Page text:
ANNAPOLIS – Mark Artusio has performed surgery in Frederick County for 21 years. He loves his work. He feels like he’s in his prime.
But come Jan. 1 — the day his insurance premium is set to rise 40 percent — Artusio and his four partners will suspend their practice until they see “good” medical malpractice reforms in Maryland.
Artusio is one of many state doctors who say they are quitting or leaving the area to practice elsewhere because of growing insurance costs and what physicians say are inadequate liability laws.
Data in the National Practitioner Data Bank provides some support for his and insurance company arguments: Insurers are paying out more on claims. And that, Artusio and others argue, leads directly to higher premium costs.
Artusio declined to reveal his premium cost, but MedChi Executive Director T. Michael Preston said Maryland general surgeons in Frederick County will pay about $65,000 in 2005.
But Artusio doesn’t blame the insurance companies for the increases — he blames trial lawyers, such as Sen. Brian Frosh, D-Montgomery, chairman of the Senate task force on the issue, and Senate President Thomas V. Mike Miller Jr., D-Calvert.
“Why do you rob the banks? That’s where the money is,” said Artusio. “Why do trial lawyers sue doctors? That’s where the money is.
“Why can’t the public make some of these decisions?” Artusio asked. “It says in the first three words of the Constitution, ‘We the people.’ Whoever changed it to, ‘We the trial lawyers’?”
“I’m sorry he thinks it’s unfair,” Frosh said. “We have doctors in the Legislature who participate in this. We have lawyers who participate in this. It’s a citizen legislature. . . . Would it be better if people didn’t have other jobs? Yes it would. But that’s one of the consequences of having a citizen legislature.”
Artusio said he plans to spend his sabbatical lobbying for doctors. He added that he wants to debate the issue with Miller on the radio.
In an Oct. 28 rally outside the governor’s house, Miller said he is working in the interest of patients entitled to compensation for their injuries.
Miller, Gov. Robert Ehrlich, House Speaker Michael Busch, D-Anne Arundel, and their medical malpractice task forces have worked to write new legislation in time for a special session, but hopes for solving the problem before the end of the year are dim, Miller has said.
Artusio said creating a funding source — as the state’s three leaders have discussed — would help pay for the premiums, but it won’t help reduce them. He said imposing a hard cap on pain-and-suffering damages would lessen malpractice payouts, which would, in effect, lower premiums.
“We look at the premium rise as a symptom of a broken system,” Artusio said. “But we’re also mad about the problems that are causing this rise.”
Other experts put the blame elsewhere, however.
The solutions have nothing to do with the legal system, said Joanne Doroshow, executive director of the Center for Justice and Democracy, a public interest organization based in New York City.
“I don’t think it takes a brain surgeon to see that something else is going on here,” Doroshow said. “The solutions lie in the insurance industry. . . . They’re laughing all the way to the bank.”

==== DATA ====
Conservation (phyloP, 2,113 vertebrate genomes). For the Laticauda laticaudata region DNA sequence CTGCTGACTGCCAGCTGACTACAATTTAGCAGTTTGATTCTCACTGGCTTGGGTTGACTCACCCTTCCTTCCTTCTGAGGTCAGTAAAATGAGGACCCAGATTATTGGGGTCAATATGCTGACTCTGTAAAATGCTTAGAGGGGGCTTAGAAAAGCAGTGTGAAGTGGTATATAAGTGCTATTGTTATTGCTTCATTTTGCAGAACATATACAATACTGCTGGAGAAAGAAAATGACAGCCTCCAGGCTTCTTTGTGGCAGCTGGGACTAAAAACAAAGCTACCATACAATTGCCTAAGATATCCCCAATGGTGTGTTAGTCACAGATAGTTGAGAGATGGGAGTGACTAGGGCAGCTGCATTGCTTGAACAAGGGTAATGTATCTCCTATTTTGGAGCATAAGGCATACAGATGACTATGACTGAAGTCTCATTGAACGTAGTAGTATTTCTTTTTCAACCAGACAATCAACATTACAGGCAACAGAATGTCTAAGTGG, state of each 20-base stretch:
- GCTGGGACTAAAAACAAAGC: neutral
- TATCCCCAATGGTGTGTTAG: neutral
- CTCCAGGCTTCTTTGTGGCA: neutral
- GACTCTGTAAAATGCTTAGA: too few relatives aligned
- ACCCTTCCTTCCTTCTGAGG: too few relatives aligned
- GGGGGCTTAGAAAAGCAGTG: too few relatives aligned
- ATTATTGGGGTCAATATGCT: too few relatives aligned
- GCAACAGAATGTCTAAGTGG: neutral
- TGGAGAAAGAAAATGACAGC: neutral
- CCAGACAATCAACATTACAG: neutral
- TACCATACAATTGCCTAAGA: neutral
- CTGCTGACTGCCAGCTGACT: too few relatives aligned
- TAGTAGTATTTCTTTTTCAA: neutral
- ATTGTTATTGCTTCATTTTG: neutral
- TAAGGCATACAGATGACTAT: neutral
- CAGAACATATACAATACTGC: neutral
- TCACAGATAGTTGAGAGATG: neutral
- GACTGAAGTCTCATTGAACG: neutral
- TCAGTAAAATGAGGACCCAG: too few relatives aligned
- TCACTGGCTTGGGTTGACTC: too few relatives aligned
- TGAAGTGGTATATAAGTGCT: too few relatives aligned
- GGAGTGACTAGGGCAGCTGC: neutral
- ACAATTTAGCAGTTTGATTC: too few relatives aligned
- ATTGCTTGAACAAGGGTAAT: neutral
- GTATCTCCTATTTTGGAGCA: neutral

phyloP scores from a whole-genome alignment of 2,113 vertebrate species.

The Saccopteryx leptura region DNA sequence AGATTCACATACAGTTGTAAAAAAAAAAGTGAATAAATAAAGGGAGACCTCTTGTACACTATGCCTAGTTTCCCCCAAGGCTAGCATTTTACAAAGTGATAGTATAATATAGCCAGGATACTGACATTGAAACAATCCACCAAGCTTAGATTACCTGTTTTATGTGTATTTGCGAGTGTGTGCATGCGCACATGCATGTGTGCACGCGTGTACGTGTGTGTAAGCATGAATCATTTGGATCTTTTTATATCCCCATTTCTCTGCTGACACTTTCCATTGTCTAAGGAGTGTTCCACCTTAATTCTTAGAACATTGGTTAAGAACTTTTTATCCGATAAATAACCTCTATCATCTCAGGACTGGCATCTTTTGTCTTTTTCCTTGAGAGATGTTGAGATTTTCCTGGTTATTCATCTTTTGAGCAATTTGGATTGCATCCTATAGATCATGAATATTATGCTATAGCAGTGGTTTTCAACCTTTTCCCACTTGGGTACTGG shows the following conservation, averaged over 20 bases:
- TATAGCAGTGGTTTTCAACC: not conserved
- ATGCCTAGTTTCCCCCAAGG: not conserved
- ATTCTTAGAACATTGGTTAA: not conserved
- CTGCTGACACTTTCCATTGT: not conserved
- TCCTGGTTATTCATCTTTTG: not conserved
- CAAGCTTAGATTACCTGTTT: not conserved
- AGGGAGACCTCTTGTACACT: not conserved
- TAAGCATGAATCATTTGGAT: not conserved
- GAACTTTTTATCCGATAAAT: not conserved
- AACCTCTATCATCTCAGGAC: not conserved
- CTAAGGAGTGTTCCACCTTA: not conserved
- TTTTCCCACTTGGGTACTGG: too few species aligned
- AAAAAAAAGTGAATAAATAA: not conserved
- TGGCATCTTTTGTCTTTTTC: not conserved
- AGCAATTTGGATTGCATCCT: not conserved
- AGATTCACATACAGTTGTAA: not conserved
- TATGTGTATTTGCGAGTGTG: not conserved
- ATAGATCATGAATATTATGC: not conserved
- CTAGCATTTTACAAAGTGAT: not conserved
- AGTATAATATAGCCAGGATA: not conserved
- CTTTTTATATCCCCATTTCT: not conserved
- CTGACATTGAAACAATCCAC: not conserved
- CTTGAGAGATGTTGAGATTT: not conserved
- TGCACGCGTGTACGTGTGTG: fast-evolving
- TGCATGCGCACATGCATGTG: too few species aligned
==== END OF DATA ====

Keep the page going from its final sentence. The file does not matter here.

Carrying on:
David L. Murray, president and chief executive officer of Medical Mutual — the company that covers 75 percent of Maryland physicians, including Artusio — said escalating malpractice costs have forced insurers to hike rates by an average of 33 percent next year, after an average increase of 28 percent in 2004.
“We’re not seeing more claims, but we’re paying more on the claims we do see,” Murray said recently.
But trial payouts and tort reforms don’t affect increasing rates, Doroshow said. She blames the weak economy and “anti-competitive behavior” — insurance companies hiking their costs at the same time — for the premium increases, even in states with caps on pain-and-suffering damages, such as Maryland, where the ceiling is now $650,000 and rises each year by $15,000.
Both average awards and the total payout from malpractice lawsuits filed against Maryland doctors in 2003 climbed by about 17 percent from 2002 — the largest increases in seven years, according to analysis of the National Practitioner Data Bank.
Average payouts rose from $236,765 in 2002 to $277,583 in 2003, while the sum of the awards jumped from $80.3 million to $93.5 million.
The number of lawsuits brought against Maryland health care providers has fluctuated from 1991 to 2003, but remained between 270 and 370.
John Franklin, a Medical Mutual spokesman, said the company paid $93.2 million in malpractice costs in 2003, a sum that represents 99.7 percent of the Maryland total reported in the database.
But the database does not include all malpractice cases in the state and misrepresents Medical Mutual’s role, Franklin said.
“The National Practitioner Data Bank is not a comprehensive number,” Franklin said. “It’s not complete.”
Federal regulations exempt some practitioners, such as social workers and nutritionists, from submitting reports.
And while statistics show a 7.6 percent decline in the number of physicians licensed in Maryland from 2002 to 2003, that doesn’t necessarily mean doctors are fleeing practices over high rates.
“There’s not enough data to attribute this drop to any specific cause,” said the medical society’s Preston. “I wouldn’t leap onto this without data.”
That’s exactly why they’re leaving, said Artusio — because of costly insurance rates and insufficient tort provisions. And he won’t return to work until the problems are resolved.
“This whole broken system is driving doctors out of practices,” he said. “We will not come back until we get substantial reforms.”